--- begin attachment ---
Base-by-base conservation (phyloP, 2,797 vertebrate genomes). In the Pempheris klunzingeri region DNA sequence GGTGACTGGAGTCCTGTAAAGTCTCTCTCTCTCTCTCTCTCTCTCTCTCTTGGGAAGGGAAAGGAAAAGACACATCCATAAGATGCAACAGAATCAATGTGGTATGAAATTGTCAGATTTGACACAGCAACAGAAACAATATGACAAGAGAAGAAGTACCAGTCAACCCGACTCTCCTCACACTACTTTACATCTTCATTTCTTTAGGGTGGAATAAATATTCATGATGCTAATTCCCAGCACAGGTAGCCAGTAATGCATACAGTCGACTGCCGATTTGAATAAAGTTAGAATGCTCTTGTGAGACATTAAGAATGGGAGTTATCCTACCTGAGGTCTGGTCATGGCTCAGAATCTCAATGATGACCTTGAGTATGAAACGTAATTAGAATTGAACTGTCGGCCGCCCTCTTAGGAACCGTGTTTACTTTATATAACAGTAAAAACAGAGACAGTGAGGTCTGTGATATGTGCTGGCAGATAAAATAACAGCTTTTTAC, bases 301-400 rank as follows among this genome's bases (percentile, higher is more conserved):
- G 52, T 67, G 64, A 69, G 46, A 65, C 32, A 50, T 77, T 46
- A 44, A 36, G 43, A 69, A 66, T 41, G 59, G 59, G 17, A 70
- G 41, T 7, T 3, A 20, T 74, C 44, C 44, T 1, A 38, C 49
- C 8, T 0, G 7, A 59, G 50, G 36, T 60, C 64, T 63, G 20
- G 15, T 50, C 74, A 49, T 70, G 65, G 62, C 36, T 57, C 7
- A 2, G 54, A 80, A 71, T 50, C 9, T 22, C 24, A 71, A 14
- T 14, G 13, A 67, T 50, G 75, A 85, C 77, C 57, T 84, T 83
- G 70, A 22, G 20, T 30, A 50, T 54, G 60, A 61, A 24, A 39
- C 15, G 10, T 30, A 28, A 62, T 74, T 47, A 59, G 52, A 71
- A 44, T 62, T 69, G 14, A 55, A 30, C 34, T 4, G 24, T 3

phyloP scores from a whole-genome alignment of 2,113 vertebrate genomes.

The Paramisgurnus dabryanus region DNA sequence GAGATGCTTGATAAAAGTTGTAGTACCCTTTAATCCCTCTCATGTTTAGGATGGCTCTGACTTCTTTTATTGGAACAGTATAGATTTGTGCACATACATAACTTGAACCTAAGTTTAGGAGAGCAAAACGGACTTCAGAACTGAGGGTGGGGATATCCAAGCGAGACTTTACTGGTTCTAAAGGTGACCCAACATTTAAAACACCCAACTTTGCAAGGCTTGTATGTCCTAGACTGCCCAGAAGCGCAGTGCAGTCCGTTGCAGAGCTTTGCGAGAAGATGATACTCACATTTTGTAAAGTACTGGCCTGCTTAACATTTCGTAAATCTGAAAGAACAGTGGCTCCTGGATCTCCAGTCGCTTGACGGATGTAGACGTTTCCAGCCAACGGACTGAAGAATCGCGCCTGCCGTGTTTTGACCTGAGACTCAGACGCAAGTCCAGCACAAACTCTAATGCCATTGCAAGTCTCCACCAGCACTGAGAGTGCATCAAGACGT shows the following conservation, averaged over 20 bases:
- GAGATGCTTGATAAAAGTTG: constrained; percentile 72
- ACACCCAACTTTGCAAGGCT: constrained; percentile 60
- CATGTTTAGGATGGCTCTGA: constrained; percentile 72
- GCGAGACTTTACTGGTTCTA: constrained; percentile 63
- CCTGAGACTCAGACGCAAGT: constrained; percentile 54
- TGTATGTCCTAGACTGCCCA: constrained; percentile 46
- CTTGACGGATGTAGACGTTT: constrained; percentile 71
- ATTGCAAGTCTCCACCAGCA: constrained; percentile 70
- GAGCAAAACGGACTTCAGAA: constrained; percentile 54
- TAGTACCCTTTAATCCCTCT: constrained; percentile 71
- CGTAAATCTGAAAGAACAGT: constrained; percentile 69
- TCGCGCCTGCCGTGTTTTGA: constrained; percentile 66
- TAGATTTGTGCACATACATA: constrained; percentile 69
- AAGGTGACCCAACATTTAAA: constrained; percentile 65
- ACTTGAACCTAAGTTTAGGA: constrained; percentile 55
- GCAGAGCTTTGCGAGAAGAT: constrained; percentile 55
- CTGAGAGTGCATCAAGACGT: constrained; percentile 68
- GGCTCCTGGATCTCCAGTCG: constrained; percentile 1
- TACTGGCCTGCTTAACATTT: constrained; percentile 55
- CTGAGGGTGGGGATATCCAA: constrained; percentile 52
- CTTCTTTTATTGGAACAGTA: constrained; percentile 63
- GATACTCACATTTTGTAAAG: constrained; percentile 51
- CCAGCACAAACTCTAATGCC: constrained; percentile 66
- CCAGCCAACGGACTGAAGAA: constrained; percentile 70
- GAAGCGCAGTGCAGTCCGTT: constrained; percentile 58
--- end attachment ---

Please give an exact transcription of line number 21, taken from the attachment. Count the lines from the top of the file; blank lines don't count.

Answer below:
- ATTGCAAGTCTCCACCAGCA: constrained; percentile 70